This paper argues that history differs from natural science in relying on folk psychology and so narrative explanations. In narratives, actions, beliefs, and pro-attitudes are joined by conditional and volitional connections. Conditional connections exist when beliefs and pro-attitudes pick up themes from one another Volitional connections exist when agents command themselves to do something having decided to do it because of a pro-attitude they hold. The paper defends the epistemic legitimacy of narratives by arguing we have legitimate grounds for postulating (...) conditional and volitional connections since they are given to us by a folk psychology we accept as true. (shrink)
This paper sets out an agenda for the study of the history of analytic and post-analytic political philosophy. It builds on a growing literature on the history of analytic philosophy to make three main suggestions. First, analytic philosophy arose as part of a wider shift from the developmental historicism of the nineteenth century to more modernist modes of knowledge. Second, analytic philosophy included a wide range of approaches to moral and political issues, many of which reflected distinctive concepts of analysis, (...) logic, and science. Third, analytic philosophy only became widespread when the work of Quine and Wittgenstein moved it in a more post-analytic direction. Crucially, the move toward post-analytic philosophy inspired people to rediscover and reinvent other traditions, including liberal humanism, democratic republicanism, virtue ethics, and historicism. The resulting history provides a fluid and diverse understanding of arguably the most powerful philosophical movement of the twentieth century. (shrink)
The History of Political and Social Concepts: A Critical Introduction by Melvin Richter History of Concepts: Comparative Perspectives by Iain Hampsher-Monk; Karin Tilmans; Frank van Vree History and Theory.
This paper argues that historicism can provide substantive philosophical grounds for critical theory and various modes of critique. Unlike the developmental historicism that dominated the nineteenth century, we start from a radical historicism tied to nominalism, contingency, and contestability. This radical historicism is compatible with a commitment to truth claims, including the truth of historicism and the truth of particular genealogies and other accounts of the world. Genealogy can be viewed as radical historicism in its critical guise, denaturalizing the ideas (...) it targets. In addition, however, radical historicism provides possible grounds for both historical ontology and a revised version of ideology critique. Ideology is conceived here in relation to failures in consciousness itself rather than the alleged conflicts of a material base. (shrink)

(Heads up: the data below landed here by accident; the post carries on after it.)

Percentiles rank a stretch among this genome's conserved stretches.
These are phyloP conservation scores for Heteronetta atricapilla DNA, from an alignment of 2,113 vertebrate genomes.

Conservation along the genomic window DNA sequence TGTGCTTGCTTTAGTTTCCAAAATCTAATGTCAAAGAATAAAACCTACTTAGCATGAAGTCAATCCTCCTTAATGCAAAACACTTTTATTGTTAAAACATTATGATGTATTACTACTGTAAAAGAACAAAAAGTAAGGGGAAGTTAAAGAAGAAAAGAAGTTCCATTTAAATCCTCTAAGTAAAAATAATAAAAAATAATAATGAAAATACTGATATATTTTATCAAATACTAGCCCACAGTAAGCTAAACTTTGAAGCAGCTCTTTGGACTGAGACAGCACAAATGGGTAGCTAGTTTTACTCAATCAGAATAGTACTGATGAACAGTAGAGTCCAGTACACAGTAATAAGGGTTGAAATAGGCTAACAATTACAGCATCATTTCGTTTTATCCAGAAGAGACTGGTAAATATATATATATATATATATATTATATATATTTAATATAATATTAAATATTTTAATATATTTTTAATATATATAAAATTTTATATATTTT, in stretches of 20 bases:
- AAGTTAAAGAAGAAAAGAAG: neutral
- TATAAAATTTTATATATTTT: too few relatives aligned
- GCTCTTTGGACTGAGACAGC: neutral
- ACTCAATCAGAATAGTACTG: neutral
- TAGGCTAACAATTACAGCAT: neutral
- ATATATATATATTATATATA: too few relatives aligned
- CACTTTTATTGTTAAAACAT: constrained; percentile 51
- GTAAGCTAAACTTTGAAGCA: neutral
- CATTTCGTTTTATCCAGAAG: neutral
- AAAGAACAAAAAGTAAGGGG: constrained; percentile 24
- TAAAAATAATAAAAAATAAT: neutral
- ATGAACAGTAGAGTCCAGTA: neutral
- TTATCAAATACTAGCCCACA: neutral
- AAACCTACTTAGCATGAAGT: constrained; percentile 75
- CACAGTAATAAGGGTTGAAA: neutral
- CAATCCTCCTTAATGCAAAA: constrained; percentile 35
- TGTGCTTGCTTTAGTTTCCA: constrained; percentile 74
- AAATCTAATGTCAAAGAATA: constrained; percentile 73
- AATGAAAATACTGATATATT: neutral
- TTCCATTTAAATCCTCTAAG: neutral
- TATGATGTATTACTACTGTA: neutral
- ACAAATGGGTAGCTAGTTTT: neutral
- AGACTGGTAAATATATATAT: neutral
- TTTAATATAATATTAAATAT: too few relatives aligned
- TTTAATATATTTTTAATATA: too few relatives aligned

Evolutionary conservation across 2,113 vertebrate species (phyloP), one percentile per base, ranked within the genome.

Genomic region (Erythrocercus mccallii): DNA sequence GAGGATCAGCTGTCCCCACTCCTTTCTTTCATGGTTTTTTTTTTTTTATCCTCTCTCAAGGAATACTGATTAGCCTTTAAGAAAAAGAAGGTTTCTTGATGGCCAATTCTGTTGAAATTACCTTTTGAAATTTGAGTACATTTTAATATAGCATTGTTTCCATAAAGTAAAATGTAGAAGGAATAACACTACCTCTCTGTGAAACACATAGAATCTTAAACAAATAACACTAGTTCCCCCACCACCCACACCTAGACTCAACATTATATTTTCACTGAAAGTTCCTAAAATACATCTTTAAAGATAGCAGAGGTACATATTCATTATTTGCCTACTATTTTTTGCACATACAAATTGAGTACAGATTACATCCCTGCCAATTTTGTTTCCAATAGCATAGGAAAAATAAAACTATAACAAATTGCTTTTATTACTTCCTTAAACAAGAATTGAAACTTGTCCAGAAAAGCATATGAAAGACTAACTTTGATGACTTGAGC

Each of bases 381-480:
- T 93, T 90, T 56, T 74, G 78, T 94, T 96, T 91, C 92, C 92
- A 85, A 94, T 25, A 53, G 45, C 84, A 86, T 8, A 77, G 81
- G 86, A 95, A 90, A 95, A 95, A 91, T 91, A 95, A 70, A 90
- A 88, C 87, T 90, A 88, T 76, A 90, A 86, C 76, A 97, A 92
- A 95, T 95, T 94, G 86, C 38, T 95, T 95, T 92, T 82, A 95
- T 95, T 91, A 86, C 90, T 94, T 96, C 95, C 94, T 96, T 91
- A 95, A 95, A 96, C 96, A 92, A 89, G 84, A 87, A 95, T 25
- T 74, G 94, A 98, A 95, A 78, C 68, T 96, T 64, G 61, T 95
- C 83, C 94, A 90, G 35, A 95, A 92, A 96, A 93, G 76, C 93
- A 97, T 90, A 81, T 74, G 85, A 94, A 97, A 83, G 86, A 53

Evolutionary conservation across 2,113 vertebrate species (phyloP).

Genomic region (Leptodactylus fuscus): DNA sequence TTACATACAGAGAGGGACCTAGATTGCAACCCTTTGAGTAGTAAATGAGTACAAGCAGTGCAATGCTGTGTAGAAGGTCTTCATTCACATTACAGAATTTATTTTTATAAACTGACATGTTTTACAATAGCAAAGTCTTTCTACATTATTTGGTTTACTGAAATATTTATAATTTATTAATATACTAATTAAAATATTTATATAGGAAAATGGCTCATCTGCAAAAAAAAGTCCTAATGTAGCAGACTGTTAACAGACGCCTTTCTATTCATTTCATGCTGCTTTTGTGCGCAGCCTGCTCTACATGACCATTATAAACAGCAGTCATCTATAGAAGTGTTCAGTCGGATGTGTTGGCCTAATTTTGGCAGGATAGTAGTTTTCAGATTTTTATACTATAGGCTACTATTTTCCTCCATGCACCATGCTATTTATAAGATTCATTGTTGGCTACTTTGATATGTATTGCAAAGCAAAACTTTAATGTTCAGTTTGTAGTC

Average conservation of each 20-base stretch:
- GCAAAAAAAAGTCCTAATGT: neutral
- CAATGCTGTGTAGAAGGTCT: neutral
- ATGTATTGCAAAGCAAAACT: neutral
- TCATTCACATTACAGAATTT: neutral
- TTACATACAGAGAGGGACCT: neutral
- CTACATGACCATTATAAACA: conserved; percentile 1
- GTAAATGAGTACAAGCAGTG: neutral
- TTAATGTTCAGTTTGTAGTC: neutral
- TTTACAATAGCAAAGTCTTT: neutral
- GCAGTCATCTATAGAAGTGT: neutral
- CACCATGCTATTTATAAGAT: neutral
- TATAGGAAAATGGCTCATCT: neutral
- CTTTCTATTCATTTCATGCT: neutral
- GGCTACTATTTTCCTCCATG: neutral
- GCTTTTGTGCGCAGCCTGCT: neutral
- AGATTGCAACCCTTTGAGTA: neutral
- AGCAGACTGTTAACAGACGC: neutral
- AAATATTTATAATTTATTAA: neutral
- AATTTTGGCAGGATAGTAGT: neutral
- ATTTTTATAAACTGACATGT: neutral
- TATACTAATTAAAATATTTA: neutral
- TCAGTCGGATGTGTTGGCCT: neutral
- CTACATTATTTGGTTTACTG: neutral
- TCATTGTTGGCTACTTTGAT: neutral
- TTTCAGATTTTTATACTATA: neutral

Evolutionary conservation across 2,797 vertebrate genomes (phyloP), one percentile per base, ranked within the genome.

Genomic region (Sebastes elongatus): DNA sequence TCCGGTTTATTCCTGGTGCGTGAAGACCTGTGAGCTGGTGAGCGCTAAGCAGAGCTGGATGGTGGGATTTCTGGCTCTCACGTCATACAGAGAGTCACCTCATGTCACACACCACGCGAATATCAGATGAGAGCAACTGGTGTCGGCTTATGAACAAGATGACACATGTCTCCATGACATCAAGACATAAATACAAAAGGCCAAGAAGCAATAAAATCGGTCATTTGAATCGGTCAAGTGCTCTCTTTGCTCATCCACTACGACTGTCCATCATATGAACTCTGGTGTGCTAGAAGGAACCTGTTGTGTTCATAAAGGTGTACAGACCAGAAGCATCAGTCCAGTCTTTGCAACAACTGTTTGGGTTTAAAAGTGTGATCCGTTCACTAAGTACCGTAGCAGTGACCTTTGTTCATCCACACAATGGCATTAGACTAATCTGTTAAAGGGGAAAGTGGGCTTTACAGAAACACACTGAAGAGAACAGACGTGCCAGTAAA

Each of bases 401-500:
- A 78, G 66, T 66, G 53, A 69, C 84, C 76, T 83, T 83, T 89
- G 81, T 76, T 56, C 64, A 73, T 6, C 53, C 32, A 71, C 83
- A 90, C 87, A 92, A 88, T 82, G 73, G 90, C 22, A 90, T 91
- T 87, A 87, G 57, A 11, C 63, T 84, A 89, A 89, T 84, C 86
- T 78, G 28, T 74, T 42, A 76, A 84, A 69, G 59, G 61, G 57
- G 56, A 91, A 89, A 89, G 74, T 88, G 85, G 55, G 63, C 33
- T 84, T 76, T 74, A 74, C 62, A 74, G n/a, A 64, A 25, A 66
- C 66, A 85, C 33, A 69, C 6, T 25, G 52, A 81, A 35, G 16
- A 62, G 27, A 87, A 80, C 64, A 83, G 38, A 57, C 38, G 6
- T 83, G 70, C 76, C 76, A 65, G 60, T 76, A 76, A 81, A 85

J. G. A. Pocock and Quentin Skinner have led a recent onslaught on the alleged "myth of coherence" in the history of ideas. But their criticisms depend on mistaken views of the nature of mind: respectively, a form of social constructionism, and a focus on illocutionary intentions at the expense of beliefs. An investigation of the coherence constraints that do operate on our ascriptions of belief shows historians should adopt a presumption of coherence, concern themselves with coherence, and proceed to (...) reconstruct sets of beliefs as coherent wholes. The history of ideas merges history with aspects of philosophy, where philosophy is understood as the study of the grammar of our concepts. (shrink)
Abstract This paper defends a historicist approach to the history of ideas. A historicist ontology implies that texts have meaning only for specific people, whether these be individual authors, particular readers, or the intersubjective beliefs of social groups. Texts do not have intrinsic meanings in themselves.
On August 30, 2013, the American Political Science Association sponsored a roundtable on political epistemology as part of its annual meetings. Co-chairing the roundtable were Jeffrey Friedman, Department of Government, University of Texas at Austin; and Hélène Landemore, Department of Political Science, Yale University. The other participants were Scott Althaus, Department of Political Science, University of Illinois at Urbana-Champaign; MarkBevir, Department of Political Science, University of California at Berkeley; Rogers Smith, Department of Political Science, University of Pennsylvania; (...) and Susan Stokes, Department of Political Science, Yale University. We thank the participants for permission to republish their remarks, which they subsequently edited for clarity. (shrink)
According to models of objectification, viewing someone as a body induces de-mentalization, stripping away their psychological traits. Here evidence is presented for an alternative account, where a body focus does not diminish the attribution of all mental capacities but, instead, leads perceivers to infer a different kind of mind. Drawing on the distinction in mind perception between agency and experience, it is found that focusing on someone's body reduces perceptions of agency but increases perceptions of experience. These effects were found (...) when comparing targets represented by both revealing versus nonrevealing pictures or by simply directing attention toward physical characteristics. The effect of a body focus on mind perception also influenced moral intuitions, with those represented as a body seen to be less morally responsible but more sensitive to harm. These effects suggest that a body focus does not cause objectification per se but, instead, leads to a redistribution of perceived mind. (shrink)